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Non-Review Review: Struck by Lightning

This film was seen as part of the Jameson Dublin International Film Festival 2013.

The best thing that Struck by Lightning has going for it is Chris Colfer. As a young writer, Colfer’s script is bristling with all manner of acerbic remarks, bitter humour and overdrawn melodrama. The basic ingredients for any half-decent teenage film, to be frank. However, the worst thing that Struck by Lightning has going for it is also Chris Colfer. A better writer than an actor, Colfer finds himself struggling to convince us that his protagonist is worth our time, and finds himself unable to soften the rough edges of his leading character. The result is a film that is quite sharp and well-observed, but which never quite tempers itself properly.

Get the lead out...

Get the lead out…

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Non-Review: Reported Missing (Die Vermissten)

This film was seen as part of the Jameson Dublin International Film Festival 2013.

Die Vermissten feels almost like a Clint Eastwood film by the way of David Lynch. If that sounds like a pretty strange combination, it really is. When his 16-year-old daughter disappears, divorcee Lothar is initially reluctant to investigate. He tries to convince his ex-wife that she’ll turn up, while trying to explain to his new girlfriend that he has a daughter. Eventually determining to conduct his own inquiries into the disappearance of his child, Lothar discovers that the incident isn’t quite isolated, and that there’s something much larger going on here.

Missing vital evidence...

Missing vital evidence…

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Non-Review Review: White Elephant (Elefante Blanco)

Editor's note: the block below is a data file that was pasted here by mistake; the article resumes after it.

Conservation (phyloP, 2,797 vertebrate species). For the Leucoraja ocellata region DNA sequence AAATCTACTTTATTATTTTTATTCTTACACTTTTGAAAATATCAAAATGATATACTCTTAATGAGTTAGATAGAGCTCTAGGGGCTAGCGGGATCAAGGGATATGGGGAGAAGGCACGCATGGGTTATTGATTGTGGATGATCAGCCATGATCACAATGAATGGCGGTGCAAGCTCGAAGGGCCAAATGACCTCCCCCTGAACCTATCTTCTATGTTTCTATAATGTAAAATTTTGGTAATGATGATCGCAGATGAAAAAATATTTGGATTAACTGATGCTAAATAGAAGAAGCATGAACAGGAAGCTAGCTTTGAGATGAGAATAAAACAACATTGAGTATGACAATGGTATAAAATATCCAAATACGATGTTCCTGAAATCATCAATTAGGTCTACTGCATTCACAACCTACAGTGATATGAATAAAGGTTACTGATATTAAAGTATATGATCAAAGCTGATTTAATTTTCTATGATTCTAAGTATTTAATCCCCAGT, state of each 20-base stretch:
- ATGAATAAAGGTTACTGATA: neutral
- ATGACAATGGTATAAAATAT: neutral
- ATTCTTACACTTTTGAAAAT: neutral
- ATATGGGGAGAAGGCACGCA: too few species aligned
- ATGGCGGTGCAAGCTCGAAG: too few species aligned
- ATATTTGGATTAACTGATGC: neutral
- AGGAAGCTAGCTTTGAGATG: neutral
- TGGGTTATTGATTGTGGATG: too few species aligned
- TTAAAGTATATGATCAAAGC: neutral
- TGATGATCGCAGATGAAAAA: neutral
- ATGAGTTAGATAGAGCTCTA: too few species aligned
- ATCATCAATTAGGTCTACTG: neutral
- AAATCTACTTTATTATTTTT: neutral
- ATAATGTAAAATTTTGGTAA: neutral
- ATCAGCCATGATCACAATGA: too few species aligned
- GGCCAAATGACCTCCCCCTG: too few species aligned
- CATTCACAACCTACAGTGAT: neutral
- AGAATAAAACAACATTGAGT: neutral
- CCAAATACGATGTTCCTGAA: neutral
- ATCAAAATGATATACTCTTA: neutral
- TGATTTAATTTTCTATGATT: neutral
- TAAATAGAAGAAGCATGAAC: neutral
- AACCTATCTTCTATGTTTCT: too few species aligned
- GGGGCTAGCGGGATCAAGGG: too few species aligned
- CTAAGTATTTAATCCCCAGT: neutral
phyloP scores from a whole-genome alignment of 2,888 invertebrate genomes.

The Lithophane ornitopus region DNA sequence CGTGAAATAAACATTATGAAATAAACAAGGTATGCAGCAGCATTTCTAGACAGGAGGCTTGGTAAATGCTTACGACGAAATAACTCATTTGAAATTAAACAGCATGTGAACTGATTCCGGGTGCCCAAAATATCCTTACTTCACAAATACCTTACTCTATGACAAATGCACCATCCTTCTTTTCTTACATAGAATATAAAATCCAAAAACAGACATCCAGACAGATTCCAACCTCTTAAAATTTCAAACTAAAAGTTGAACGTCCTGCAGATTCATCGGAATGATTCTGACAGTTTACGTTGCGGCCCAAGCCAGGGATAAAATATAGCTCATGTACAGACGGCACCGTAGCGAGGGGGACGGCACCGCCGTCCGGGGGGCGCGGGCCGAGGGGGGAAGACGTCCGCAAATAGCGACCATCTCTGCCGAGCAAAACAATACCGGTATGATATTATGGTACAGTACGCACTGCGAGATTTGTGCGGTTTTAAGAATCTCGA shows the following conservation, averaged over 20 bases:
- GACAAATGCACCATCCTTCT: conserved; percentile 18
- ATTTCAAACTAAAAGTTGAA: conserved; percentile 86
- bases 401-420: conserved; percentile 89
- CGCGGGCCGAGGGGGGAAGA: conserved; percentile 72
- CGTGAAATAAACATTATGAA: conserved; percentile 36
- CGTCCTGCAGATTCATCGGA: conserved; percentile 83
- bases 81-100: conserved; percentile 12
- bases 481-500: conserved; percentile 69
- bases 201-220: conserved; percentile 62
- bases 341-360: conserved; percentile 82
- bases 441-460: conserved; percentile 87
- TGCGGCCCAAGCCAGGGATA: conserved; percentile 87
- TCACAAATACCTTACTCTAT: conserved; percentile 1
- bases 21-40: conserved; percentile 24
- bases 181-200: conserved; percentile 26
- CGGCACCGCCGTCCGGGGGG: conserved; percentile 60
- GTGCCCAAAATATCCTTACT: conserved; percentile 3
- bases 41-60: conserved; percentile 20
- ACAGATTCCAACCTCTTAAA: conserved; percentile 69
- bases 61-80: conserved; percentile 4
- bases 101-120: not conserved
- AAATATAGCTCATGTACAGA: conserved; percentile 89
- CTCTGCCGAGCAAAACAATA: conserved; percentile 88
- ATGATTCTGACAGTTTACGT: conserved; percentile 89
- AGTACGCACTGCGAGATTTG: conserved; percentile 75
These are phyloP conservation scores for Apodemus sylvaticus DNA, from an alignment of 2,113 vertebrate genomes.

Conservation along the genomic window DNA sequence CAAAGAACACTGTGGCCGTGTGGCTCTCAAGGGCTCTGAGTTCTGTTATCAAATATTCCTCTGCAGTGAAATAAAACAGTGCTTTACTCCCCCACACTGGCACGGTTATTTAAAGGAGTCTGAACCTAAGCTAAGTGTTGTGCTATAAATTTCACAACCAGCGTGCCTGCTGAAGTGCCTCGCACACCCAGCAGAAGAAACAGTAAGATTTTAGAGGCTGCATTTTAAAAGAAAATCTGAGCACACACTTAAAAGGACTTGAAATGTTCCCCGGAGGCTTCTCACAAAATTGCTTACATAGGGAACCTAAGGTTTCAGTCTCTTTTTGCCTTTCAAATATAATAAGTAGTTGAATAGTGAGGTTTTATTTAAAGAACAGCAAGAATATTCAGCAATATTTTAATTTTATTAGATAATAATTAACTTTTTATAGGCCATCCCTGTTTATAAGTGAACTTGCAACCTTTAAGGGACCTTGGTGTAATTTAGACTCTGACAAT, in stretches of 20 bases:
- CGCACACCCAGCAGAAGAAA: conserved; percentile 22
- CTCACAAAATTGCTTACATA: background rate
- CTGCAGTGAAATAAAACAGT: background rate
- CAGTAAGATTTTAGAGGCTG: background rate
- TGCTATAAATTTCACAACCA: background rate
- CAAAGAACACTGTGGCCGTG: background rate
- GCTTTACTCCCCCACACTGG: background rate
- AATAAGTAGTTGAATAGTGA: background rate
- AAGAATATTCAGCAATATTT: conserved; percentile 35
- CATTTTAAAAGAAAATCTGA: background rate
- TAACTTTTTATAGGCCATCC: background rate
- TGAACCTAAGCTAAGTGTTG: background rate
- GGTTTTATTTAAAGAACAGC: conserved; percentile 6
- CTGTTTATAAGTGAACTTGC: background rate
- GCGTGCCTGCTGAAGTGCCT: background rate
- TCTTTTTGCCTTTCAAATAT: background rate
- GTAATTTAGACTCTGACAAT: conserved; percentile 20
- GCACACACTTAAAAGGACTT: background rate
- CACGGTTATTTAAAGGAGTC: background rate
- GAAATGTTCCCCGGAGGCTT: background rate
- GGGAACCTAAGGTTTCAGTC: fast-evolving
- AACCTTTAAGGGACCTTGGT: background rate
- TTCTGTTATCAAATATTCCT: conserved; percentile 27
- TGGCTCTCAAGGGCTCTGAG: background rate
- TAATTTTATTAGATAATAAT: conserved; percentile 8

This film was seen as part of the Jameson Dublin International Film Festival 2013.

Elefante Blanco is visually stunning. Director Pablo Trapero makes excellent use of the film’s setting to construct compelling and powerful images, as characters get lost amid the slums or wander through the ruins of the long-abandoned shell of what might have been the largest hospital in South America. Unfortunately, for all the visceral and visual energy that Elefante Blanco packs, it feels remarkably shallow and trite in its portrayal of life inside those slums, and the challenges facing two priests trying to help the community get back on their feet.

Don't worry, we can build on this...

Don’t worry, we can build on this…

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Non-Review Review: Robot & Frank

This film was seen as part of the Jameson Dublin International Film Festival 2013.

Robot & Frank is perhaps best described as a live-action Pixar film, a lost script or concept from that period only a few years ago when it seemed like the studio could do no wrong. The beauty of films like The Incredibles or Toy Story 3 was the way that these fantasies allowed us to engage with incredibly adult issues in a disarmingly wondrous way. Up could deal with the pain of loss in great detail, because it was really the story of a man flying his house to South America, right? Finding Nemo could play out the darkest fears lurking in a parent’s subconscious, because it was really about cute fish, correct?